Pulmonary function tests are used in medicine to test the function of the lungs or to diagnose lung diseases. In addition to the various volumes, specific gases can also be analyzed here.
Cardiovascular parameters include heart rate, blood pressure and pulse. Pulmonary parameters include respiratory rate, oxygen (O₂) and carbon dioxide (CO₂). By measuring these respiratory gases, the consumption of oxygen and the production of carbon dioxide during physical exertion can be calculated. In comparison with reference values, this provides the anaerobic threshold. Above this threshold, glucose is no longer completely burned for physical activity and lactate (lactic acid) is produced. In this state, the muscle reaches its performance limit.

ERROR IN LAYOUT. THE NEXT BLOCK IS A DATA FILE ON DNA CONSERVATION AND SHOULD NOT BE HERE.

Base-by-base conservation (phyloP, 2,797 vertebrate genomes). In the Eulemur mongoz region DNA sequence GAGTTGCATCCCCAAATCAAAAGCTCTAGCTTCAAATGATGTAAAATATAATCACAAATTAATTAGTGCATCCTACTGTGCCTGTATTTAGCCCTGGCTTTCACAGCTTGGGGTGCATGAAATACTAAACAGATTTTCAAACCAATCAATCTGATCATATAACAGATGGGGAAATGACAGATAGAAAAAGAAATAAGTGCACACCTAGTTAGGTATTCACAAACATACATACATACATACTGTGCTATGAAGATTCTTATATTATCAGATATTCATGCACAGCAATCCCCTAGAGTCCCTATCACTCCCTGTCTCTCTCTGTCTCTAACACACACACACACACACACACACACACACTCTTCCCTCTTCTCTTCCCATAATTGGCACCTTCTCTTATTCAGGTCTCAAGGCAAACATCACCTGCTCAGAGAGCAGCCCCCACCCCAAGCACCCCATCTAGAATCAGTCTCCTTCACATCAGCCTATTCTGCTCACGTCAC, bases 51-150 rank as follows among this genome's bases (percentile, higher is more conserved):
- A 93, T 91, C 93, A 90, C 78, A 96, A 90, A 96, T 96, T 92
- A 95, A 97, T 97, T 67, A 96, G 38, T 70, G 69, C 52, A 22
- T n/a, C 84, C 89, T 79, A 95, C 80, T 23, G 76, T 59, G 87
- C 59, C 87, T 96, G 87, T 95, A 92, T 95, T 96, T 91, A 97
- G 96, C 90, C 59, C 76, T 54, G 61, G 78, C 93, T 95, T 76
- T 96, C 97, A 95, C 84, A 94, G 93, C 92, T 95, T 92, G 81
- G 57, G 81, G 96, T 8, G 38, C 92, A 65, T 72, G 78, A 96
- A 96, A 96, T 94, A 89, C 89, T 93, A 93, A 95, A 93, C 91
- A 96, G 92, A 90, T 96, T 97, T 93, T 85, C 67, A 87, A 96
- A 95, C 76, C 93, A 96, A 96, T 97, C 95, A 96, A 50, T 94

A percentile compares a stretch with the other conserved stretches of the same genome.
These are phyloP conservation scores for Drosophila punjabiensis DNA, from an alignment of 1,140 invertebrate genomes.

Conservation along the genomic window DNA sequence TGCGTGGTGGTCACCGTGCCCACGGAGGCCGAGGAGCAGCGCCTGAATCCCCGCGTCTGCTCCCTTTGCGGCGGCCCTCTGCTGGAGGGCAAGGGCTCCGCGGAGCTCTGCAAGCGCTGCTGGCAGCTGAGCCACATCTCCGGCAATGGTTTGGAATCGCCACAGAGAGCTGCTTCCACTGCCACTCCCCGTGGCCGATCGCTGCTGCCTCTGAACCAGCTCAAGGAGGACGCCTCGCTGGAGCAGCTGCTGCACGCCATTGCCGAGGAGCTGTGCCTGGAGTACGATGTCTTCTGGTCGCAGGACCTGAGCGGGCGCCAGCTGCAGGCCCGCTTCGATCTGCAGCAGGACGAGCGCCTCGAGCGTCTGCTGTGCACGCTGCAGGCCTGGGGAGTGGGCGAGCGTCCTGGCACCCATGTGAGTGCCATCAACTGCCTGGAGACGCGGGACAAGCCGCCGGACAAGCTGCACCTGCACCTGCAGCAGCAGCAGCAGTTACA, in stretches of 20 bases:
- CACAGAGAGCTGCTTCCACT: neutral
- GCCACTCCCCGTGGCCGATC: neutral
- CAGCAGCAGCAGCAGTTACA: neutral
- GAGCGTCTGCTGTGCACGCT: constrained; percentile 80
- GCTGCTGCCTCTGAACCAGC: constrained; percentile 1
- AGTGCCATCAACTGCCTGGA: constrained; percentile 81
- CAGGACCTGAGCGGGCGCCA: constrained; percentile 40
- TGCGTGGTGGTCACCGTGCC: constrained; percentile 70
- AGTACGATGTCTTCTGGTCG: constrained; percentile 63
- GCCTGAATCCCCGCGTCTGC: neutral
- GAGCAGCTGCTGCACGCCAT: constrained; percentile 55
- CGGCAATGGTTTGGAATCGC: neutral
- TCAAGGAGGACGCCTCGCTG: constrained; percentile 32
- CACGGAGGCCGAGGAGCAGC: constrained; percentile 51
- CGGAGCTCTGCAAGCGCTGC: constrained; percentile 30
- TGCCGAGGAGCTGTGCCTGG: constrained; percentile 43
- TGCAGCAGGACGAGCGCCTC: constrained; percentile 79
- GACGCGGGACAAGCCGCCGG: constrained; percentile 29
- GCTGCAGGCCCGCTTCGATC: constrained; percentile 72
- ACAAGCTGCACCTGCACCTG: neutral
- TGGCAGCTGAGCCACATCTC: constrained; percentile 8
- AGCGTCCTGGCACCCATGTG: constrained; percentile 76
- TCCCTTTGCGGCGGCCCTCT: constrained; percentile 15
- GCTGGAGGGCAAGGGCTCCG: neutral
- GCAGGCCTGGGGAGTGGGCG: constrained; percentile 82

The CO now enters the blood via the alveoli. Similar to oxygen, the CO binds to the red blood pigment hemoglobin. The amount of CO absorbed into the blood is calculated quite simply from the amount of CO remaining in the exhaled air. If helium (He) or methane (CH4) is also added to the sample, the residual volume can be determined.
Any influence on other gases in the breath can therefore usually be ruled out. No warm-up time is necessary, which is why these systems are ready for immediate use and provide measurements in real time. In addition, optical spectroscopy systems require very little maintenance. This ensures long-term reliable operation without frequent calibrations. With the LGD OEM module, Axetris offers both a ready-to-use system for integration and, with the infrared source, a powerful component for in-house developments.